Pediatric Outreach Program Garners National Recognition
Medical schools nationwide are starting their own version of local program
February 01, 2000
Pediatric Links with the Community - a program created by Children's Hospital at Strong and the University of Rochester Medical Center - is the winner of the Ambulatory Pediatric Association's Outstanding Teaching Award for 2000. It is the highest teaching award given to members of the national organization of academic pediatricians.
PLC, the first of its kind in the country when it started in 1996, encourages pediatric residents and medical students to spend time away from the hospital and classroom, getting to know the children and families they serve, and the resources available from local groups.
The program's mission is to educate future pediatricians about community-based health care, especially for children left without access to health services because of social or economic conditions, or special health needs. Co-directors Jeffrey Kaczorowski, M.D., and Laura Jean Shipley, M.D., work at Children's Hospital at Strong. PLC is run from an office at the Monroe County Health Department on St. Paul Street in Rochester.
The award from the Ambulatory Pediatric Association honors the success the program has had in forging meaningful partnerships between the University's residency program and nearly 30 community organizations, and the way it inspires participants to improve the health of children in their communities.
PLC has fostered relationships with a variety of community groups, including the Enrico Fermi (School No. 17) Health Center, Family Court, Jefferson Middle School Wellness Center, Webster Avenue Family Resource Center, and Threshold Center for Alternative Youth Services. The program also serves rural children and their families by reaching out through the Rural Opportunities Program.
"Each resident taking part in this program learns about community resources that are available to improve the health and quality of life of under-served children and their families," Kaczorowski says. "These future pediatricians become comfortable working with these children and their families, and will be more likely to view themselves as advocates for the health of children in their communities."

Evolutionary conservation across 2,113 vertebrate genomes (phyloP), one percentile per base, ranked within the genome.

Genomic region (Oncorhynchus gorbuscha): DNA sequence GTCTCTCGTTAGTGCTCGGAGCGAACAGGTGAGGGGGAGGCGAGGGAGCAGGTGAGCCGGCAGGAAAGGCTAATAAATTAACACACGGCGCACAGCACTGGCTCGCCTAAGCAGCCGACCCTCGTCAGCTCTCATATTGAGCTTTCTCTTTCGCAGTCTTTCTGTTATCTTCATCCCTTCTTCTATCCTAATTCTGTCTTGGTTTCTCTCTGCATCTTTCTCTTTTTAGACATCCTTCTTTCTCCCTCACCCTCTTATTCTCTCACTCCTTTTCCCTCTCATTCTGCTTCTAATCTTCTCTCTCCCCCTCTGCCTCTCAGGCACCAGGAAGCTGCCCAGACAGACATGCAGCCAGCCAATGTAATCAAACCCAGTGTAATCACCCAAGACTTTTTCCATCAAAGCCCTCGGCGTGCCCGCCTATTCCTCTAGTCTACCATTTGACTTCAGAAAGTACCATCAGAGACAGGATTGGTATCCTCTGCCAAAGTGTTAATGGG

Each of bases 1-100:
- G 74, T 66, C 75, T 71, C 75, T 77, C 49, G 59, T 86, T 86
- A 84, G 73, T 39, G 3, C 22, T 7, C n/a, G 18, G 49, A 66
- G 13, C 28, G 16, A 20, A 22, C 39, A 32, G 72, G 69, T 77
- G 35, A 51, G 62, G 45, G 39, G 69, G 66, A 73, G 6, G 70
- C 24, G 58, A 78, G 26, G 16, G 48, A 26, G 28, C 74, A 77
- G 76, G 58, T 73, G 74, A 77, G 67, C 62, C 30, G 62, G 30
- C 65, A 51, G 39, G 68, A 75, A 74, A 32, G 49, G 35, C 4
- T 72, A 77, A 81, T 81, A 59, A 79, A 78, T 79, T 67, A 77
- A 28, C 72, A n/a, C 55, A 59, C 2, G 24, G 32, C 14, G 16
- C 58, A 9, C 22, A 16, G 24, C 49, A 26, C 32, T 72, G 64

More than 100 residents have participated in the program, typically working with at least 15 community organizations during their two-week rotation. More than one-third are involved in additional projects on a volunteer basis later in their residency.
For instance, some provide medical care for homeless and uninsured children at the Corpus Christi Medical Outreach Center; others offer health education at the Boys and Girls Club of Rochester; and some lead discussions on children's health issues for parents at the Third Church Head Start Program.
PLC doesn't generate any income, instead relying on grants secured by the program's directors. Local foundations including the Halcyon Hill Foundation and the Andrew J. Kirch Charitable Trust support the PLC program.
Its most recent grant, for $55,000, came from The Dyson Foundation. The organization believes strongly in these types of programs, going so far as to create what it calls "The Dyson Initiative - Pediatric Training in the Community." It plans on funding 10 programs similar to PLC during the next two years.
"We came to the conclusion that what is needed in our profession is a shift of emphasis," Ann Dyson, M.D., wrote in the organization's 1998 annual report. "We pediatricians are in a primary care specialty that must be community-oriented and community-based; our patients need us to help make the entire community more child-friendly and our society more child-oriented."
Kenneth Roberts, M.D., of the Ambulatory Pediatric Association, enthusiastically embraced PLC in a congratulatory letter he sent to Kaczorowski and Shipley. The award will be presented at a ceremony in Boston this May.
"The members of the committee who reviewed the proposals were very impressed by your program and by the enthusiasm it has generated," Roberts wrote. "You have gone about creating such a program in an instructive way When the voting was completed, your program was not only the winner, but also the clear winner!"
Kaczorowski says PLC has contributed to the development of similar programs at Northwestern University and the University of Colorado (Denver Children's Hospital). He spoken about PLC at national conferences six times in the last three years.